Thanks Sentinel13. I hope I can get mine to lower by just quitting eating sugary stuff. I asked my nurse if there was anything that she knew of I could take to help lower it down and she said nothing that she knew of.
You may want to talk to your doctor about "insulin resistance"
High uric acid is associated with having insulin resistance and hyperinsulinemia.
Best of luck..
"In the present study, URIC ACID had an independent, significant association with metabolic syndrome in different logistic analyses, SHOWING A CONSISTENT RELATION TO INSULIN RESISTANCE. Uric acid actually correlated significantly with the fasting and two-hour insulin levels (r = 0.34). These findings are in agreement with the previous studies, in which uric acid has been connected with insulin resistance as measured with the euglycemic clamp technique or the insulin suppression test (Modan et al. 1987, Facchini et al. 1991, Vuorinen-Markkola & Yki-Järvinen 1994). This relationship persisted when the differences in age, sex, overall obesity and abdominal obesity were taken into account. Facchini et al. found (1991) that URINARY URIC ACID CLEARANCE DECREASES IN PROPORTION TO INCREASES IN INSULIN RESISTANCE in normal volunteers, leading to an increase in the serum uric acid concentration. The mechanism explaining the observed association is unclear. On the one hand, there are mechanisms implying DECREASED RENAL EXCRETION OF URIC ACID IN THE PRESENCE OF HYPERINSULINEMIA, including increased levels of ketoacids and increased sodium reabsorption with the elevation of uric acid (Modan et al. 1987). On the other hand, there are mechanisms associated with increased production of uric acid. Uric acid is a purine base that may originate from turnover and degradation of various phosphate nucleosides, such as ATP, or dinucleotides. Increased ATP turnover has, in turn, been shown to explain hyperuricemia induced by ethanol, acetate and fructose." (Vuorinen-Markkola & Yki-Järvinen 1994).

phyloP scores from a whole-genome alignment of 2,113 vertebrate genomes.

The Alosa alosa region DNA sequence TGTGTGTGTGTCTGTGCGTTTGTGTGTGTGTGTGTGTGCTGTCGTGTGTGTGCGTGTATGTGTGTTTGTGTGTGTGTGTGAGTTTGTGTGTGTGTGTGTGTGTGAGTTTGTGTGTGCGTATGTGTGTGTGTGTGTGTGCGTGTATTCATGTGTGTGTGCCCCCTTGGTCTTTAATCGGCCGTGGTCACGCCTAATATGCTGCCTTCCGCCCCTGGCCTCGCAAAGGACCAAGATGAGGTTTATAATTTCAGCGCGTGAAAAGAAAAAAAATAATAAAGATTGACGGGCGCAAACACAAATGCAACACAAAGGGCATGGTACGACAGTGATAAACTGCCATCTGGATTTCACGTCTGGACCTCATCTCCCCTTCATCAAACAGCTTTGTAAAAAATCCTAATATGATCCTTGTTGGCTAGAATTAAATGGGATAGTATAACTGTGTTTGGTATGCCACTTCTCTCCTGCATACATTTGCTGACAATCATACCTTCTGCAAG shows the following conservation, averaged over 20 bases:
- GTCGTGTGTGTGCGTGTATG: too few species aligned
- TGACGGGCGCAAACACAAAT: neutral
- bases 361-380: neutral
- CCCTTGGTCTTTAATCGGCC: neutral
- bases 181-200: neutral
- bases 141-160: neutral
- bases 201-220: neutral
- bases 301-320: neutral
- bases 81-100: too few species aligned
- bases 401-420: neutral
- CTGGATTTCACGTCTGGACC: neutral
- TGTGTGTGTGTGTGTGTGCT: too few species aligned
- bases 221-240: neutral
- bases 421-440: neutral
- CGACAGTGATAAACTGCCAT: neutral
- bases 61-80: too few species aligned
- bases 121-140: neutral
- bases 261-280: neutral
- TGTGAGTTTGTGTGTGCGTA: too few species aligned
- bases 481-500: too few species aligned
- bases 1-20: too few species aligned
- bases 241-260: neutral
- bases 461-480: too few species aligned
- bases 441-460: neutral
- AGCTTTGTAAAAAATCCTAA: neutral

J Med Virol. 2008 Apr;)
"Is serum uric acid a predictive factor of response to IFN-treatment in patients with chronic hepatitis C infection?"
Several factors, including metabolic profile, are predictive of response to standard antiviral therapy in patients with chronic hepatitis C. In a retrospective study, it was investigated whether uric acid, involved in metabolic syndrome, could be included. A total of 153 patients (56.2% males; mean age 45.7 +/- 11.3 years) treated with pegylated-interferon and ribavirin were included. Eighty-five were infected with hepatitis C virus (HCV) genotype 1 or 4 and 68 with genotype 2 or 3. Viral load was >1,000,000 IU/ml in 101, or =5.8 mg/dl (OR = 0.46; 95% CI: 0.30-0.62), viral load (OR = 0.29; 95% CI: 0.09-0.92) and HCV genotype (OR = 0.23; 95% CI: 0.09-0.60) were identified as the most important factors independently influencing clinical outcome. The prognostic role of serum uric acid was confirmed on the sub-sample reporting Ishak fibrosis score (OR = 0.49; 95% CI: 0.28-0.85). SERUM URIC ACID
LEVEL > or =5.8 mg/dl IS PREDICTIVE OF POOR RESPONSE TO HCV TREATMENT. Prospective studies are needed to clarify the issue.
I was mistaken on the Uric Acid. My base was 8.5 and at week 4 labs it was up to 10.6. I think according to what I have read less than 6.0 mg/dL is normal and hyperuricemia is at a level above 6.8 mg/dL.
The problem is not with the amount of uric acid produced by the body, but the fact that the kidneys cannot excrete it well. It can damage the kidneys (so keep an eye on the BUN, creatinine and blood pressure) and accumulate in joints triggering inflammation and a strong immune response. High blood levels of uric acid are also associated with high blood pressure are a strong predictor of death from cardiovascular disease